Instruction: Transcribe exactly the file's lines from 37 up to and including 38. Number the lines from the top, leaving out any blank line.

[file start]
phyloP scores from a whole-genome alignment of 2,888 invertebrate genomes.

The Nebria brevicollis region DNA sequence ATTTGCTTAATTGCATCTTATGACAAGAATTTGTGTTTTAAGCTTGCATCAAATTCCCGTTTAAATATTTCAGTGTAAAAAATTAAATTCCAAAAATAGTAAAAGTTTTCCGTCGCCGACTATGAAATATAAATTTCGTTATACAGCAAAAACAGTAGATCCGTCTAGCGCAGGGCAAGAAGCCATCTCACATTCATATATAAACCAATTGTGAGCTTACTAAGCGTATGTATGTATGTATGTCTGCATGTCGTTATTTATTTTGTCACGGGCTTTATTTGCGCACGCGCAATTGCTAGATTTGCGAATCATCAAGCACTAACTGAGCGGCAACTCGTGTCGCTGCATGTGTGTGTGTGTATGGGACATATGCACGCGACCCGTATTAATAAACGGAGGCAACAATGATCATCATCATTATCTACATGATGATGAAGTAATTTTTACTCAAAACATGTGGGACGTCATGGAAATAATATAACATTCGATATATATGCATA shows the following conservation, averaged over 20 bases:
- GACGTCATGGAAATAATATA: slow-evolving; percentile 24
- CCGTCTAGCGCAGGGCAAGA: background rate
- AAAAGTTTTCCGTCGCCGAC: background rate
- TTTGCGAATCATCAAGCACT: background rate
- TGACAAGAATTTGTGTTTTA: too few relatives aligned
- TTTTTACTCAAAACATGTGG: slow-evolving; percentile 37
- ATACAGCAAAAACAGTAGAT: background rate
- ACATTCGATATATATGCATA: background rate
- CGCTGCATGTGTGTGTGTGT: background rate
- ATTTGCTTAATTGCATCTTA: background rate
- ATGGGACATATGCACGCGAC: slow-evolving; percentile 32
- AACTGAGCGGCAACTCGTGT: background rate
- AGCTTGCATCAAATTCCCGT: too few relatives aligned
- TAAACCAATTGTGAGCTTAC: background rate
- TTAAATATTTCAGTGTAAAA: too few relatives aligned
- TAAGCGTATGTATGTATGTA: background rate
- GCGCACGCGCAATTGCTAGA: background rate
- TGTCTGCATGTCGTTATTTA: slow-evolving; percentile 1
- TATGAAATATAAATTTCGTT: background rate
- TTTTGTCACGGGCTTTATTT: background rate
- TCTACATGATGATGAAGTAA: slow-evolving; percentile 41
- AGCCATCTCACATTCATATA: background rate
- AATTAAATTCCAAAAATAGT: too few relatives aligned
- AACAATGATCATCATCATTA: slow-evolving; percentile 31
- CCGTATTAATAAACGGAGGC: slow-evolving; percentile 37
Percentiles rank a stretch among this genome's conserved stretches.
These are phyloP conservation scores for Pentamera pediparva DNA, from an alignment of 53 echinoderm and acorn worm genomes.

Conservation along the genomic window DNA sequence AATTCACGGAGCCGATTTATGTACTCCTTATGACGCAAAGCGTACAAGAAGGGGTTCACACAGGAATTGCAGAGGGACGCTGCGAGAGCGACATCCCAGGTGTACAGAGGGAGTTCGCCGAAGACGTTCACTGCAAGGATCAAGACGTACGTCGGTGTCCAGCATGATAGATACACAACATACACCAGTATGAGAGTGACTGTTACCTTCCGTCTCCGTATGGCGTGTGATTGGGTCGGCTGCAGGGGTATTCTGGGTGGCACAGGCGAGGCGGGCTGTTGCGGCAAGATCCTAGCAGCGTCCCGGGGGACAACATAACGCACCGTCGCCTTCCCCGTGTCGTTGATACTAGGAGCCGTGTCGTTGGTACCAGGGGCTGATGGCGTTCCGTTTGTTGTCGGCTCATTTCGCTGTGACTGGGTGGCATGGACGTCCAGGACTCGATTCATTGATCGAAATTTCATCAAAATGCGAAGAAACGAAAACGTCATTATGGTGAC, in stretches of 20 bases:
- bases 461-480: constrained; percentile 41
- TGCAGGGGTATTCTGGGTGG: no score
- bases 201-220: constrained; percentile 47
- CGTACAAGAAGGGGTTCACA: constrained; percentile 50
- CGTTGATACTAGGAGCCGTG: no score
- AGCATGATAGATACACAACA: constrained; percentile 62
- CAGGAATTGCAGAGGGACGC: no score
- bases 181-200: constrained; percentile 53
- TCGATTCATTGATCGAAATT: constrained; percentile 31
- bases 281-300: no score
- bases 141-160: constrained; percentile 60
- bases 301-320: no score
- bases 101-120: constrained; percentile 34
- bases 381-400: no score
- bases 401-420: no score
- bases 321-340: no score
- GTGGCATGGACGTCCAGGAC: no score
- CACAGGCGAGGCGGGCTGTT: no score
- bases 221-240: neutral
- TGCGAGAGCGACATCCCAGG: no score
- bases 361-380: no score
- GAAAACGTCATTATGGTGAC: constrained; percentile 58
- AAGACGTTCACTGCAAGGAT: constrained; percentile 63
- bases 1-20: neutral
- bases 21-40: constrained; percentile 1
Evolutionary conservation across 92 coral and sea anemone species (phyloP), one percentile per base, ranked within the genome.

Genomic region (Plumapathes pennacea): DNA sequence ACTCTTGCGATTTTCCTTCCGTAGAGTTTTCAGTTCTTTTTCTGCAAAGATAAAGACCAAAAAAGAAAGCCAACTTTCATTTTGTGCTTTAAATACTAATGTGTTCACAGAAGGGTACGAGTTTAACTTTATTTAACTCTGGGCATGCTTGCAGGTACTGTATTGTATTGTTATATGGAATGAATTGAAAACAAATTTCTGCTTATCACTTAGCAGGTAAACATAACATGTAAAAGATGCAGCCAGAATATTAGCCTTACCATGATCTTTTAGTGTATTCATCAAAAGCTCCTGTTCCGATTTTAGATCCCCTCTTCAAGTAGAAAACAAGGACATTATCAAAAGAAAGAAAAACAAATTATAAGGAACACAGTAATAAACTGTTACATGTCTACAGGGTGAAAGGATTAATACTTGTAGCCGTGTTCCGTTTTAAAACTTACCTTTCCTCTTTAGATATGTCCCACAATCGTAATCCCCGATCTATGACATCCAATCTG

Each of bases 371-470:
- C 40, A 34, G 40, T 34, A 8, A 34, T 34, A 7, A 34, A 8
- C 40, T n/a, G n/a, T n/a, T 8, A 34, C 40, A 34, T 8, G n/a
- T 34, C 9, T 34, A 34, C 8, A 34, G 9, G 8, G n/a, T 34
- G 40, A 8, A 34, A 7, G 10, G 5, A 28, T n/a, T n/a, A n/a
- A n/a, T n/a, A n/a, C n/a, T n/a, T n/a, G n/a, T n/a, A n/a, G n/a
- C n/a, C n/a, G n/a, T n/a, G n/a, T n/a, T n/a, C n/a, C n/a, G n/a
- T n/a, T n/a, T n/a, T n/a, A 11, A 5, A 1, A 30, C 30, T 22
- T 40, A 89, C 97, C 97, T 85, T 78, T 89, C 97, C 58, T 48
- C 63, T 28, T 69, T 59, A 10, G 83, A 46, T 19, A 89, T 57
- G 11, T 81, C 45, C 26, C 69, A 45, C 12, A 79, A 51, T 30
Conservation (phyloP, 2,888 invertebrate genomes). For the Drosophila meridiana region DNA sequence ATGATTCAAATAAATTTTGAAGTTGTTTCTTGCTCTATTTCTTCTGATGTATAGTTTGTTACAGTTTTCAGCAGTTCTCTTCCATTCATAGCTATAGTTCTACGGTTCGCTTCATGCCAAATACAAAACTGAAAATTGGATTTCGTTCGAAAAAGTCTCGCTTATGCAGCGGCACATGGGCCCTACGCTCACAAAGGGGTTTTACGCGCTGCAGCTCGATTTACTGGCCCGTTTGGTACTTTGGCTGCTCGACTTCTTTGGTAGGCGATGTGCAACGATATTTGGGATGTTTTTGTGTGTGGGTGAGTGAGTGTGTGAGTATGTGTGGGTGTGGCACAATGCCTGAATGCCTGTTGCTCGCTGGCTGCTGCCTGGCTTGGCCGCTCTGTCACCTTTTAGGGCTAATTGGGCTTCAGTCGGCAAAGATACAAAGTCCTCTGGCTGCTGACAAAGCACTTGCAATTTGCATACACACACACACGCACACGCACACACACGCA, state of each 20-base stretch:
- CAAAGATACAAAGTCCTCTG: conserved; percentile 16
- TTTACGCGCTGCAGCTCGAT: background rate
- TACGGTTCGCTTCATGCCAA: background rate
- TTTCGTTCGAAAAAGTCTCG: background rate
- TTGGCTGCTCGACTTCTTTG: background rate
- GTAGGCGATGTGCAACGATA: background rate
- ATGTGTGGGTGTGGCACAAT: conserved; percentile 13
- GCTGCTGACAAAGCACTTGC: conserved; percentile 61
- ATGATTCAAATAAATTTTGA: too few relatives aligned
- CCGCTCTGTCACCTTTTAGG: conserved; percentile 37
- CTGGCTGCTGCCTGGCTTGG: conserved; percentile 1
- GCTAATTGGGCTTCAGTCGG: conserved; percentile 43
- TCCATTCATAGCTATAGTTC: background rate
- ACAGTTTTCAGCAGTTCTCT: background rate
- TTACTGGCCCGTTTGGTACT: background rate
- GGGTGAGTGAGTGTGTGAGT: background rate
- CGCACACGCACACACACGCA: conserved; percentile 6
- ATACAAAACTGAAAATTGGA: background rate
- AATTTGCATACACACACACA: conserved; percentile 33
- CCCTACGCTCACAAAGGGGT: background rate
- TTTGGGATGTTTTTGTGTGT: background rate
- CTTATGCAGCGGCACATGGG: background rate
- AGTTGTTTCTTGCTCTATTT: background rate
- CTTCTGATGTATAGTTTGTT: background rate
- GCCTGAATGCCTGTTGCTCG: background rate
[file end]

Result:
- CAGGAATTGCAGAGGGACGC: no score
- bases 181-200: constrained; percentile 53